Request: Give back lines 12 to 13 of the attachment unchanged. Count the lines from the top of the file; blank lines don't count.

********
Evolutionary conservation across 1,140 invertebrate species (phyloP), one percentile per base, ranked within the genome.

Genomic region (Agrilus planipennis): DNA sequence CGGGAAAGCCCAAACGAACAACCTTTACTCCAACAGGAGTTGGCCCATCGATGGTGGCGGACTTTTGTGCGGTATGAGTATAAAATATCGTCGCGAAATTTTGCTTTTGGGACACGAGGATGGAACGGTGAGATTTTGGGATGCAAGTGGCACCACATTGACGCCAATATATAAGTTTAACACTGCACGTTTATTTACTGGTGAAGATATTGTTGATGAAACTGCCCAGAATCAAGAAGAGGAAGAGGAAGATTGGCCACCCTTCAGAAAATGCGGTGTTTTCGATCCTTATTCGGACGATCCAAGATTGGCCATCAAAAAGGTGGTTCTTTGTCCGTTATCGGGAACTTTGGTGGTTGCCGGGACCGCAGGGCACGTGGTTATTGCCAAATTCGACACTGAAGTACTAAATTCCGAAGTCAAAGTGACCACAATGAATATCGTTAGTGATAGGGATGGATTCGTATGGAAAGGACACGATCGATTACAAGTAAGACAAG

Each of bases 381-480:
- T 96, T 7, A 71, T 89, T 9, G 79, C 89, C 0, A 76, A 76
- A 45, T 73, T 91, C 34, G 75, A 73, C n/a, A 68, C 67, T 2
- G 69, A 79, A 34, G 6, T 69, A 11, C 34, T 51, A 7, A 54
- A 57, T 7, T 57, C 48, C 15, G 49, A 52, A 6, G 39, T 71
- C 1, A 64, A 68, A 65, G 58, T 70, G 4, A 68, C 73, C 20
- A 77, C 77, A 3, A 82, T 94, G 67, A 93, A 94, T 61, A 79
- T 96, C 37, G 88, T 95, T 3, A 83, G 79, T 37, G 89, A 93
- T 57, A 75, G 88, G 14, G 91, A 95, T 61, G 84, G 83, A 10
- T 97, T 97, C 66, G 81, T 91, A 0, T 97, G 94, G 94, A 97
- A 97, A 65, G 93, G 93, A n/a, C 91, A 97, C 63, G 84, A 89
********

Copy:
- T 97, T 97, C 66, G 81, T 91, A 0, T 97, G 94, G 94, A 97
- A 97, A 65, G 93, G 93, A n/a, C 91, A 97, C 63, G 84, A 89